64. Outsourced To The Death

I would never take anything a reality TV personality said at face value, nor would I take anything a politician said at face value, so my overall expectations of our new President are and will remain low (and it would be the same had the election turned out differently). Most of the talk about Presidential elections is focused on the short-term, as that is the most immediate and easiest to understand. However, this election may not have been that way. Along with the short-term immediate reasons to vote for (or against) one person or the other, we need to factor in some the long-term results from the past. When former President Bill Clinton signed NAFTA in December 1993 (it went into effect on January 1st 1994) many people were behind him and voted for him because of this. This was a new direction, a new way of thinking and talking about our "ability" to support ourselves economically. This was to a large extent the giving away of our tools of production. If you remember where we were as an economic power when 1994 began and look and see and try to understand how our economy has consistently weakened year by year and try to deeply understand how enfeebled we have become as an economic power in the last 23 years, if you remember where we were as an economic power when 1994 began and look and see and try to understand how many of our well paying manufacturing jobs have been outsourced, how many of our factories have closed, how many of our cities and states are financially struggling or broke due to the low and lost tax revenues from all of those good paying outsourced jobs--then this election may not be as surprising as it may appear on the surface. For me this was a vote against the outsourcing of more American jobs. For me this was middle-class America saying "enough is enough" to politicians on both sides of the aisle. For me this was a rejection of NAFTA and other shortsighted and economically harmful trade agreements our politicians feed upon.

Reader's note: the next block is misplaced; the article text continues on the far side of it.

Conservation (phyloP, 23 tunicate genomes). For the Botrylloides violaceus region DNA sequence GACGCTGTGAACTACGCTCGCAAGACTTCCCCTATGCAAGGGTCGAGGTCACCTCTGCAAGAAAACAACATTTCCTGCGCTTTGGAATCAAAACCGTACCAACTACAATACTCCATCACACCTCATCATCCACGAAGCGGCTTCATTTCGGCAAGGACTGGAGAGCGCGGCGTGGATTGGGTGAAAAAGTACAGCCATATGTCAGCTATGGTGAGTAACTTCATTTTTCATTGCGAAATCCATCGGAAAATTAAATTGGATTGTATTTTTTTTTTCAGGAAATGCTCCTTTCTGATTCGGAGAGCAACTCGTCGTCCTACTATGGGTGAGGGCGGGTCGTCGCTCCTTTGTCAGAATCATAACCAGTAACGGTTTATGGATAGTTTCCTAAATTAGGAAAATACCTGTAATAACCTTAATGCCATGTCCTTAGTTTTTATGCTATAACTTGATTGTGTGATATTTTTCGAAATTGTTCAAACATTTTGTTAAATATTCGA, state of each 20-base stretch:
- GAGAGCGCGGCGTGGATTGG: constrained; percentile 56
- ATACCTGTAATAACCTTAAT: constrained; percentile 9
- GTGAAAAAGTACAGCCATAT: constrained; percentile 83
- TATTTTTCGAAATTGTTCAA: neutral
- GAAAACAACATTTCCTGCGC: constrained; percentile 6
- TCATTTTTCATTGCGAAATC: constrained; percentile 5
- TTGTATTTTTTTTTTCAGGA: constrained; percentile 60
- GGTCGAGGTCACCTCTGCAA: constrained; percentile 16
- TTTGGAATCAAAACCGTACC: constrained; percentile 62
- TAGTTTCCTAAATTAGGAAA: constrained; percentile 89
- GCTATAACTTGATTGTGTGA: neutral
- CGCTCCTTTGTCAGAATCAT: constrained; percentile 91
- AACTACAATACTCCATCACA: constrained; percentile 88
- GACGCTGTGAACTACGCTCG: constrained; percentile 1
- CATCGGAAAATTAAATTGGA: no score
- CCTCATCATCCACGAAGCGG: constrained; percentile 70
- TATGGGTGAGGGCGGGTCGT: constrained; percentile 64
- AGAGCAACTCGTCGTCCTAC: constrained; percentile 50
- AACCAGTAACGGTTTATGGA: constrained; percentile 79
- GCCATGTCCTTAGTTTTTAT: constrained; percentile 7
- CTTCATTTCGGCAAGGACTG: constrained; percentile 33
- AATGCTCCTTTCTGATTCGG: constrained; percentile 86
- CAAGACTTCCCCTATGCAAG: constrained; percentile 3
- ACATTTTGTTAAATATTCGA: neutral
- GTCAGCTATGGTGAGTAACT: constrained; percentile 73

originally posted December 2016
reposted March 2018

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